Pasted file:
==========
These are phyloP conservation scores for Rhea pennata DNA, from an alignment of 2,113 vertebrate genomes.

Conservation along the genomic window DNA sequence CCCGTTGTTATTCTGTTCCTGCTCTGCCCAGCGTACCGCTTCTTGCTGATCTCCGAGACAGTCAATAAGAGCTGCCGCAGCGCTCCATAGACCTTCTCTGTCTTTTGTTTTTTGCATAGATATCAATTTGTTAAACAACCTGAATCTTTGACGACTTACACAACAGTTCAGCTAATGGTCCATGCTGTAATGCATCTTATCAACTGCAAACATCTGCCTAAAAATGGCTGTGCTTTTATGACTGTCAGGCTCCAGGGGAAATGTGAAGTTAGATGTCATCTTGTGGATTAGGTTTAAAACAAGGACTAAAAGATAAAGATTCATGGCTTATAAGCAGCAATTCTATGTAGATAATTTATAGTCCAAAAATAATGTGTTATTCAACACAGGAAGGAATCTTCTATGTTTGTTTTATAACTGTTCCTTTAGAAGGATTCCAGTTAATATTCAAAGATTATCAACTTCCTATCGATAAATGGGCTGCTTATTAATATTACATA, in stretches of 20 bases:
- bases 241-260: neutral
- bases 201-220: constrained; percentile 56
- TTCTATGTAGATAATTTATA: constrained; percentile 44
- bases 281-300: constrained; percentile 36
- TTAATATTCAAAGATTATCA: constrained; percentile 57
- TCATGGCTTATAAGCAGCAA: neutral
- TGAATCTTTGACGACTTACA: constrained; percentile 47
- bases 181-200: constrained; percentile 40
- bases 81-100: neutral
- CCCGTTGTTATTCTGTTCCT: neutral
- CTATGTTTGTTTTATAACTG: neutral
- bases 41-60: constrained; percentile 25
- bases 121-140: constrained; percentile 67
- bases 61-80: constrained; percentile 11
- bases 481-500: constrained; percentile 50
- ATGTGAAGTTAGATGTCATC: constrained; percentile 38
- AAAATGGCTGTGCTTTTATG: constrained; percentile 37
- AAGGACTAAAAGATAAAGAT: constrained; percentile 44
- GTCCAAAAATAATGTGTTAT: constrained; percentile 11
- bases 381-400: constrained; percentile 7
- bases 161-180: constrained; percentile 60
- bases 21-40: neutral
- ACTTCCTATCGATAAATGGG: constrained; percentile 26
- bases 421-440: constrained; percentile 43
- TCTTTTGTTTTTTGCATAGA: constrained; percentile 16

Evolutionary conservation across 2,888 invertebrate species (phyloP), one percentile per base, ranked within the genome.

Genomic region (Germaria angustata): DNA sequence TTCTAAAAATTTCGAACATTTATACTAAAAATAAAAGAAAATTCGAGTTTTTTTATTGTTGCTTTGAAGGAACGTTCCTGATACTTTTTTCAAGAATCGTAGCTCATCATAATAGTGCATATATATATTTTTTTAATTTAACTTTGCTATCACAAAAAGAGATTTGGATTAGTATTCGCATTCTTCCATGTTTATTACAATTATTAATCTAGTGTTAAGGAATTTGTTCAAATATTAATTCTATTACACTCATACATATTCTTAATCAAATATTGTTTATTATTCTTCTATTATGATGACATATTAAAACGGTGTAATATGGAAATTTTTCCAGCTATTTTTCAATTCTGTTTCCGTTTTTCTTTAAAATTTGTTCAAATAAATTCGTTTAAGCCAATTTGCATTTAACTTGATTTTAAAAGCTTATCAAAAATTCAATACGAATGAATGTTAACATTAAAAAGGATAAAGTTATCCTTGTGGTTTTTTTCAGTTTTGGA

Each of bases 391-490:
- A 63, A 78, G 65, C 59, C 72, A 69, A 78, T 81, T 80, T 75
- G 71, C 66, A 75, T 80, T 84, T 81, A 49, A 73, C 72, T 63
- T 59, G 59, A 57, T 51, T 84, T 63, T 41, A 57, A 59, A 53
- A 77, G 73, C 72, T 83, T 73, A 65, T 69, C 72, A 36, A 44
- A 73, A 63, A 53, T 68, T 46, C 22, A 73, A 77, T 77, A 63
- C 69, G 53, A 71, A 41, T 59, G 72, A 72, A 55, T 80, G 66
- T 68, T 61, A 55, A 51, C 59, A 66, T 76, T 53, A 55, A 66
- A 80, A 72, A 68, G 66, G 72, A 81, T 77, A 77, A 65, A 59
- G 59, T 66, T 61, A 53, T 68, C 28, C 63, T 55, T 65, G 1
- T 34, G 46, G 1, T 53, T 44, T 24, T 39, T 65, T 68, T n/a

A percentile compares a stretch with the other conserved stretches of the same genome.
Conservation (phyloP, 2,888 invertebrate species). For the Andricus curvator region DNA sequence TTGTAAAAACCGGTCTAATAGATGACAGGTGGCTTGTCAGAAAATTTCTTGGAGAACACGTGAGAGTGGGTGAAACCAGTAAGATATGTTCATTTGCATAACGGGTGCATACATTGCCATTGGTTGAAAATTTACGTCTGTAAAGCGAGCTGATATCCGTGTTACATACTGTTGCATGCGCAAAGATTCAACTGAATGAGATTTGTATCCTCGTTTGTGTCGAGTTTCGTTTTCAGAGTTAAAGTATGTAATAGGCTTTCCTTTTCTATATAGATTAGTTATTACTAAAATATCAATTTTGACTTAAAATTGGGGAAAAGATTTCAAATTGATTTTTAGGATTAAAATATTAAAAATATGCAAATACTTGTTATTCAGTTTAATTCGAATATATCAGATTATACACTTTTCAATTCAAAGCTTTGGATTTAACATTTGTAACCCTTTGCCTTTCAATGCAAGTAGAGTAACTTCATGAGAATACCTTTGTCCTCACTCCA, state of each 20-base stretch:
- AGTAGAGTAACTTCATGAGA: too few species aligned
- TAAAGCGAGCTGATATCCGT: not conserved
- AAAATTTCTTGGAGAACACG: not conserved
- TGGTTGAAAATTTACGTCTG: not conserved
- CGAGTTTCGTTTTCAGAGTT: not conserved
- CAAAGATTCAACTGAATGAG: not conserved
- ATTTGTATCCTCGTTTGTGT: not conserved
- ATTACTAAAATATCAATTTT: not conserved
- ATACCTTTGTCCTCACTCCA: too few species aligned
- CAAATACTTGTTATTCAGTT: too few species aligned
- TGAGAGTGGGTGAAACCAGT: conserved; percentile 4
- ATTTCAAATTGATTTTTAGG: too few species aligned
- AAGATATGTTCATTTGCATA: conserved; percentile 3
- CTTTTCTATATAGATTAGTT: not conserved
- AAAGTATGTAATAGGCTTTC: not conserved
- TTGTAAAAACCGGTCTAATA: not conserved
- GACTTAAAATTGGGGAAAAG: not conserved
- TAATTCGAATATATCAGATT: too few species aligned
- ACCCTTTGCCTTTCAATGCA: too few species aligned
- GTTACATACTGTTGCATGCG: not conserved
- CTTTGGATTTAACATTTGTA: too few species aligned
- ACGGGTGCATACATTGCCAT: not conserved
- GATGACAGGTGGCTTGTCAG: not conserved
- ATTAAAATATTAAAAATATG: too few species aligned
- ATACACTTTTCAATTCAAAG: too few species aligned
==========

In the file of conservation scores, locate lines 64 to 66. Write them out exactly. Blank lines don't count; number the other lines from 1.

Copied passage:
- ACGGGTGCATACATTGCCAT: not conserved
- GATGACAGGTGGCTTGTCAG: not conserved
- ATTAAAATATTAAAAATATG: too few species aligned